1.] You're Not Qualified to be a Wingman (e)

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1.] You're Not Qualified to be a Wingman

There was one night in the middle of my older sister’s senior year of high school in which she showed us what could have possibly been the true Georgia Mathers. The events of that night were under lock and key, known only by my parents, two Jessamine cops, and the family attorney. Not wanting to risk the family’s reputation, they kept what really happened hush-hush, hoping to finagle their way out of the whole mess. Even I wasn’t allowed to know what was really happening, keeping me sealed from their conversations concerning what exactly it was that my sister had done that night.

What my parents didn’t know, was that I had long ago discovered what seemed to be Georgia’s alter ego, the one that had ultimately landed her in this mess.

While they thought that their eldest daughter spent her weeknights after all of her theater rehearsals and study sessions in her bedroom playing girl-power music while doing homework, Georgia was doing quite the opposite. Her real doings often went undetected by our parents because Georgia’s sting was not just limited to the stage.

She had been playing them fools for years, acting like the robotic version of the perfect daughter during the day and then being a whirlwind of mass chaos and destruction at night. Whenever her demanding extracurricular activities were over and that form of herself was tucked away, she traded her knee socks for fishnets and nude lipgloss for red lipstick. Everyone thought she let loose through her musicals and running track. Truth was, she forgot all about her problems through whatever it was she did after sneaking out her bedroom window and into the dark.

All of those years, I had watched from behind the curtains in the library. I would open them just a crack, knowing that my sister would be coming down the tree at some point in the night. I’d watch, waiting for her to jump the last three feet of the tall tree and then look around as she fixed her leather jacket. Sometimes she caught me, raising one finger to her lips before blowing a kiss through the glass. Then, before I knew it, Georgia disappeared off to a world I would never know and wasn’t entirely sure I wanted to.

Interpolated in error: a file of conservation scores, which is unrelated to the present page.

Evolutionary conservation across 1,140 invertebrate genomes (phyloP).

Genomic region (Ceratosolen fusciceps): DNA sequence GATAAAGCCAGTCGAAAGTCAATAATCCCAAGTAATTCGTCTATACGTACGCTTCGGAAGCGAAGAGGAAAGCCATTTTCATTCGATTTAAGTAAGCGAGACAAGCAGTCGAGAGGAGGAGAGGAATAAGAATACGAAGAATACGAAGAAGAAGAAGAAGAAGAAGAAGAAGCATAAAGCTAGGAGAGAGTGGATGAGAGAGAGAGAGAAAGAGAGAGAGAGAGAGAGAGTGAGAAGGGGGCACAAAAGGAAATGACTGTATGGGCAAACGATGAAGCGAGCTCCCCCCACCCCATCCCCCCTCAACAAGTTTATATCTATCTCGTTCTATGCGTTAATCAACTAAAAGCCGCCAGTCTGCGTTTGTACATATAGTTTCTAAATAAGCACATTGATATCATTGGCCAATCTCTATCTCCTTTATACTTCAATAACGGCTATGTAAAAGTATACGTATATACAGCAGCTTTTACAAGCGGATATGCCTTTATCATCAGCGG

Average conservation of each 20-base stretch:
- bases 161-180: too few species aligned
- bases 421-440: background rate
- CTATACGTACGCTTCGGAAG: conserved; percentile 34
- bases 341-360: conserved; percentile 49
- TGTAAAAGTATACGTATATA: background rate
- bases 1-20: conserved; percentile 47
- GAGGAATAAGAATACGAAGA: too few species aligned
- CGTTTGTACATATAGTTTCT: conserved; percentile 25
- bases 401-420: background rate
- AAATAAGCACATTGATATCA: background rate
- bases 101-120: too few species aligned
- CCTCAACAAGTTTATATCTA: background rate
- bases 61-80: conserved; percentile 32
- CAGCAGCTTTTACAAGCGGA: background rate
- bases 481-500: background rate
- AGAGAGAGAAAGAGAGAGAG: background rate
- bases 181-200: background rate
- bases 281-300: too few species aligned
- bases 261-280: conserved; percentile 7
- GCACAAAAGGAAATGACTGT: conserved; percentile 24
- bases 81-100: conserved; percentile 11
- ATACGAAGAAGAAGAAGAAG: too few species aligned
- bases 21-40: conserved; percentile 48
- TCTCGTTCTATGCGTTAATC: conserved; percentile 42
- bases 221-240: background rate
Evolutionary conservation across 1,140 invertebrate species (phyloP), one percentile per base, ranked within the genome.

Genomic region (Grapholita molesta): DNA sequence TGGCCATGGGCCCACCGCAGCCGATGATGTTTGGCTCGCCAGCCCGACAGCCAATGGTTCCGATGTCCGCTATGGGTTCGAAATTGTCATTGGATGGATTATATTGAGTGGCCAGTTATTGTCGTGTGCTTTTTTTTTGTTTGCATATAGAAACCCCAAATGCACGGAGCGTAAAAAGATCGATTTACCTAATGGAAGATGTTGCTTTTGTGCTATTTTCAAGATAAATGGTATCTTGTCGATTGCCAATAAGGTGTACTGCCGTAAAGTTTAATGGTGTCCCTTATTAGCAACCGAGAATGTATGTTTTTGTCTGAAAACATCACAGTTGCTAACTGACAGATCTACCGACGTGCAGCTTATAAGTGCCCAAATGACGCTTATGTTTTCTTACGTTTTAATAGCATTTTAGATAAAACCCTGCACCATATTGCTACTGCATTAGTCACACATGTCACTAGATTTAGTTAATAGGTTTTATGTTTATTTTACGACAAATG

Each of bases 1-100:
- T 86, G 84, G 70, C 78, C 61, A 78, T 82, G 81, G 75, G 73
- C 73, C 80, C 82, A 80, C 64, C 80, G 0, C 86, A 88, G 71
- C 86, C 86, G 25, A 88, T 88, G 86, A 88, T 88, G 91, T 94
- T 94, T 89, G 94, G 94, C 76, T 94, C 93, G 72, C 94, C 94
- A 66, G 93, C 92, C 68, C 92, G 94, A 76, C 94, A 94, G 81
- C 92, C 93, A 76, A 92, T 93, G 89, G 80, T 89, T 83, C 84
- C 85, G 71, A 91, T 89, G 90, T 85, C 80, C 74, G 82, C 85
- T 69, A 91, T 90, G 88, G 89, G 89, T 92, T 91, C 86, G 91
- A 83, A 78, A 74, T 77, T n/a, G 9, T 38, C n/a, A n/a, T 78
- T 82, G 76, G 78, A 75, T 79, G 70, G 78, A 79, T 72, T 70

In the protection of the library, I never understood why Georgia was so eager to leave behind the life she lived. From an outsider’s point of view, she had quite the life: beautiful, charming, lots of friends, a solid education at a preparatory school in southern California, with a nice inheritance awaiting her in the near future. We had been nothing but privileged and I often thought that Georgia failed to see that. What my sister was doing (the sneaking off and coming back after a weekend away with no contact for days on end), only put her in danger of ruining the reputation she had already worked so hard to establish.

However, it seemed that even when Georgia managed to take that reputation and smash it into smithereens, our parents were there to patch everything together. Money and influence went a long way in our town, enough so that covering up charges for public intoxication and assaulting an officer simply disappeared into thin air.

After that one mishap, that one night my sister spent in the slammer, everything changed. No more escapes out the window, no more fishnets, no more smoking on the roof in the middle of the night. That Georgia vanished, never to be seen again.

I never understood what happened to that other side. I wasn’t sure where she went, but the only thing I cared about was finding out why that alter ego existed in the first place.

My first hint at an answer came in the midst of a conversation with my father just days after my own high school graduation. Sitting in the joint restaurant at The Harrington, I watched as my father adjusted the gold cuff links on his navy suit and reached for the wine glass. Cupping the rounded bottom with the palm of his hand, he pressed the edge to his lip, taking a large gulp of red wine. When he replaced it on the table, he looked at me. “How are you feeling, Adrienne, now that you’ve graduated?”

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